Among the more provocative statements made by the Russian poet Joseph Brodsky was his claim, in a review-essay on Constantine Cavafy, that ninety per cent of the best lyric poetry is written post-coitum—a figure derived, presumably, from his experience, reading, and, perhaps, the anecdotal evidence of his friends. (Hard to imagine devising, much less filling out, a survey that would generate reliable data on the work habits of poets!) In this section Whitman seems to be writing in the immediate aftermath of sex, if not in the act itself; hence the mélange of strange images—flesh and blood transformed into lightning, the udder of his heart, his senses grazing at the edges of the self. For his “Song of Myself” now requires the dissolution of the self, the union and scattering of its atoms over the sentries, the headland, and the sea—la petit mort, the French euphemism for orgasm: the little death. I is everywhere.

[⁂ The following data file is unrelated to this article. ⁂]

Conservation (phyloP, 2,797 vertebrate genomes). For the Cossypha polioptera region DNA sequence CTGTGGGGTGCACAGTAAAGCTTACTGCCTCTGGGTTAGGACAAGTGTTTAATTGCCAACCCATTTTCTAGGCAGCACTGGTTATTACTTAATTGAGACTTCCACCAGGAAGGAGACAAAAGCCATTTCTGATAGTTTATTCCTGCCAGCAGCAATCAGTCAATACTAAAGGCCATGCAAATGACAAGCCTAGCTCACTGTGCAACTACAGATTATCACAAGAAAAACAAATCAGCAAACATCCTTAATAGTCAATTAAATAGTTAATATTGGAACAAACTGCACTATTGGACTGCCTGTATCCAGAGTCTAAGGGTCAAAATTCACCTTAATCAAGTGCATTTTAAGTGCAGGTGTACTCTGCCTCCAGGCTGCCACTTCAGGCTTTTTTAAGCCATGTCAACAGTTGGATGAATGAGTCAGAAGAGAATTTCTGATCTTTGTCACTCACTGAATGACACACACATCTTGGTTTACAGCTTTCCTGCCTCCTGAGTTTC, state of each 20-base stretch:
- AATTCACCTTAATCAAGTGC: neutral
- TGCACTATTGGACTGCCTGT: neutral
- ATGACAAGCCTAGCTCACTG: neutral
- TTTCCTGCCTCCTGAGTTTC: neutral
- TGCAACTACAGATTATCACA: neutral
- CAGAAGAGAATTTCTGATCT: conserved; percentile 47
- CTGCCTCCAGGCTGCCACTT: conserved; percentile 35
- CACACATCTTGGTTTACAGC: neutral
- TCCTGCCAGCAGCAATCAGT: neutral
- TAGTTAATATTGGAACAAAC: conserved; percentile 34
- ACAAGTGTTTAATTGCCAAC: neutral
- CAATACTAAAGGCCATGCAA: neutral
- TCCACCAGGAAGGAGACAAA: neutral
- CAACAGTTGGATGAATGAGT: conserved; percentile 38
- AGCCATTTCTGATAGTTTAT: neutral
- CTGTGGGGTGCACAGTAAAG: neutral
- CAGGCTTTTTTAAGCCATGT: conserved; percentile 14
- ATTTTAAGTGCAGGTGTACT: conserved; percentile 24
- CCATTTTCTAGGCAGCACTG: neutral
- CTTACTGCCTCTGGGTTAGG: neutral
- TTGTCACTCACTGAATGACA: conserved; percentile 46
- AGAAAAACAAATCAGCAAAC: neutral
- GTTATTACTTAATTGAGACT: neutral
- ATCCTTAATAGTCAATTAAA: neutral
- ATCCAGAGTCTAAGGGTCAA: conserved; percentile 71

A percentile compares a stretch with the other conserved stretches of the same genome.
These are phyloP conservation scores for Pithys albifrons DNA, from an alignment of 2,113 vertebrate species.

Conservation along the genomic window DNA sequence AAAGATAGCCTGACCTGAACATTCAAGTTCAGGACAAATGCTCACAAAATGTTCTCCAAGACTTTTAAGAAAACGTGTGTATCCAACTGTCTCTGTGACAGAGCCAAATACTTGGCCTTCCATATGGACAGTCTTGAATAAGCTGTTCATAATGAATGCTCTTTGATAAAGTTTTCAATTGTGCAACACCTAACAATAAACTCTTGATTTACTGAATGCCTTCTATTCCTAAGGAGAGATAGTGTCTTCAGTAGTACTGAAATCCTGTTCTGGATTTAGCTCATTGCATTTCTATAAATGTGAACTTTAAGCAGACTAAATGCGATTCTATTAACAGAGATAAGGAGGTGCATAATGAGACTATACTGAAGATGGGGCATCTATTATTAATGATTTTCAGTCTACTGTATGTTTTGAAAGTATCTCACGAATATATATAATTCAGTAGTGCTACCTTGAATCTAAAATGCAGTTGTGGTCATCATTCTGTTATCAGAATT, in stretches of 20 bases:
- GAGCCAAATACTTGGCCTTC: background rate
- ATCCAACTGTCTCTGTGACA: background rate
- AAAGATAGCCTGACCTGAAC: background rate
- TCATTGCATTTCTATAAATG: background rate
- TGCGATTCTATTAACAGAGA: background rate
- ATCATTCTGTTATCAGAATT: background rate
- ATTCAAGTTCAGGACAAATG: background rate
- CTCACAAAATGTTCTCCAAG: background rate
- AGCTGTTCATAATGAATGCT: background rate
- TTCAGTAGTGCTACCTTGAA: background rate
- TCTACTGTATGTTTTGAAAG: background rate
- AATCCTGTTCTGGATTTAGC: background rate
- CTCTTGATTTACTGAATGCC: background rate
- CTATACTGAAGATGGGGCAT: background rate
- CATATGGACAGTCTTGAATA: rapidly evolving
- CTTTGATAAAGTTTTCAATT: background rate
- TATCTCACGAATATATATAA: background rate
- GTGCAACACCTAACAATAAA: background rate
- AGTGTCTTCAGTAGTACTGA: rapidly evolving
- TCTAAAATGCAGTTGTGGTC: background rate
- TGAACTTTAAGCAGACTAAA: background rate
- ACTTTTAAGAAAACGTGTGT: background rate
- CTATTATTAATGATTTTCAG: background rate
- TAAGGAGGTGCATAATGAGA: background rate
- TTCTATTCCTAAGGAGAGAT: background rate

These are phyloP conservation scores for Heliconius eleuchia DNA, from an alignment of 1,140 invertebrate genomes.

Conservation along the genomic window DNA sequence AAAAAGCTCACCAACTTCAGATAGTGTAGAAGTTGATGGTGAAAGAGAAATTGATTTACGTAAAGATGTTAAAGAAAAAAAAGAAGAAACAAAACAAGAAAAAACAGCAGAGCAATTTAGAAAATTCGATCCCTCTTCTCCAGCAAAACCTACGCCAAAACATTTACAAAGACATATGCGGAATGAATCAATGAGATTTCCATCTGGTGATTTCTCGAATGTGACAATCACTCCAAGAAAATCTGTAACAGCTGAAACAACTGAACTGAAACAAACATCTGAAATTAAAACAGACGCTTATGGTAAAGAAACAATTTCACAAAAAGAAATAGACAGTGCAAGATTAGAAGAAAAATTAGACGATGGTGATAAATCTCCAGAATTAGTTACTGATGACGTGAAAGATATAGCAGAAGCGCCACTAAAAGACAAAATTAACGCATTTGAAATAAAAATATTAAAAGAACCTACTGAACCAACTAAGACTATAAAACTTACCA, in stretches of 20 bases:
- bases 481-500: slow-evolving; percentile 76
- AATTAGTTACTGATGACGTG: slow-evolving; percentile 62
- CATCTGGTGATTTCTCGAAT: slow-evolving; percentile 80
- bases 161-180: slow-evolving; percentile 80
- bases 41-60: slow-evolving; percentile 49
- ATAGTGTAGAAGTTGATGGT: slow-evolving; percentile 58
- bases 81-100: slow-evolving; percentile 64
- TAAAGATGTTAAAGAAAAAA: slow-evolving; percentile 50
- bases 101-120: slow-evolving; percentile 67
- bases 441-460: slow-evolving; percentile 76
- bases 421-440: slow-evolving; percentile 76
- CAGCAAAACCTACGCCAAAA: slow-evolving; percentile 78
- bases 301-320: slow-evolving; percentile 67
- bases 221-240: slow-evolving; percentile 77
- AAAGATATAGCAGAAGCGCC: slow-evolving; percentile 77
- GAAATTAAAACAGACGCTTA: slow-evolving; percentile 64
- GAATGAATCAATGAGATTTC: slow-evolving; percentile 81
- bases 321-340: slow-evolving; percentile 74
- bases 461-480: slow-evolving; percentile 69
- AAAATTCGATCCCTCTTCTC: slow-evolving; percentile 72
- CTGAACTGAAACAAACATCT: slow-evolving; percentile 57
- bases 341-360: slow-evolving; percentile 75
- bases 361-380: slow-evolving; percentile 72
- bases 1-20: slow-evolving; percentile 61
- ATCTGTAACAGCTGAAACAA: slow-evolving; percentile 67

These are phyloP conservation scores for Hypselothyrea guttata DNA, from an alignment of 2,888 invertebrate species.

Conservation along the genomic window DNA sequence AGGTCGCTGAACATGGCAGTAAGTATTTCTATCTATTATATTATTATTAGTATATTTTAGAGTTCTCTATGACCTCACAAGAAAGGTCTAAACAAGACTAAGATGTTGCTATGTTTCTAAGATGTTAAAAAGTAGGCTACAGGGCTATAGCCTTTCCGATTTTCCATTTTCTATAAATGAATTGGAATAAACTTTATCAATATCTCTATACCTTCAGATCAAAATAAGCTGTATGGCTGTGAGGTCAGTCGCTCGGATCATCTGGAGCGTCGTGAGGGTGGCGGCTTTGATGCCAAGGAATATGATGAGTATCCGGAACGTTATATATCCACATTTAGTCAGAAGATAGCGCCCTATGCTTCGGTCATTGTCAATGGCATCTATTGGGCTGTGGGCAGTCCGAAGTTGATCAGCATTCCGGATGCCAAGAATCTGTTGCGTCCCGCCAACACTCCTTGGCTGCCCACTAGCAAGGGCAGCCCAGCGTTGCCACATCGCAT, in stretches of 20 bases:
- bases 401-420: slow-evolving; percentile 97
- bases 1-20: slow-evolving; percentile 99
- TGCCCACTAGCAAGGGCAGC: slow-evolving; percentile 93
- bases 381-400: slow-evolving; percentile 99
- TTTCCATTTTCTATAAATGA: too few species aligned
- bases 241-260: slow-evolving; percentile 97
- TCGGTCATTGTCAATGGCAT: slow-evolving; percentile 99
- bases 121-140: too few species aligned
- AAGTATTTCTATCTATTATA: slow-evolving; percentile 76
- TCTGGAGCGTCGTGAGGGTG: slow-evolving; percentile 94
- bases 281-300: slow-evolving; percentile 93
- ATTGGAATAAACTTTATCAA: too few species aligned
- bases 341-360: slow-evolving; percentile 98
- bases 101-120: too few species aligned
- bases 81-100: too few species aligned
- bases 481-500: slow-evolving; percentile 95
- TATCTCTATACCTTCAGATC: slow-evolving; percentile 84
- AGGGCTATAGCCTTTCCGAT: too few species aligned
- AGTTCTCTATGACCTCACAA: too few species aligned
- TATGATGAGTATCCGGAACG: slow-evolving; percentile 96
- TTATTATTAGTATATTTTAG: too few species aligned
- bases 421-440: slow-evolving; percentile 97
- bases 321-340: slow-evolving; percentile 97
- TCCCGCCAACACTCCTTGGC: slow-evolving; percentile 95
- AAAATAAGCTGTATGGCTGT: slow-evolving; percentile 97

Is the experience of touch that Whitman describes here specific enough that you can relate it to particular experiences you have had? Or is it general enough that it could describe virtually any intense experience of touching someone or something? Which of his images do you find particularly evocative and why?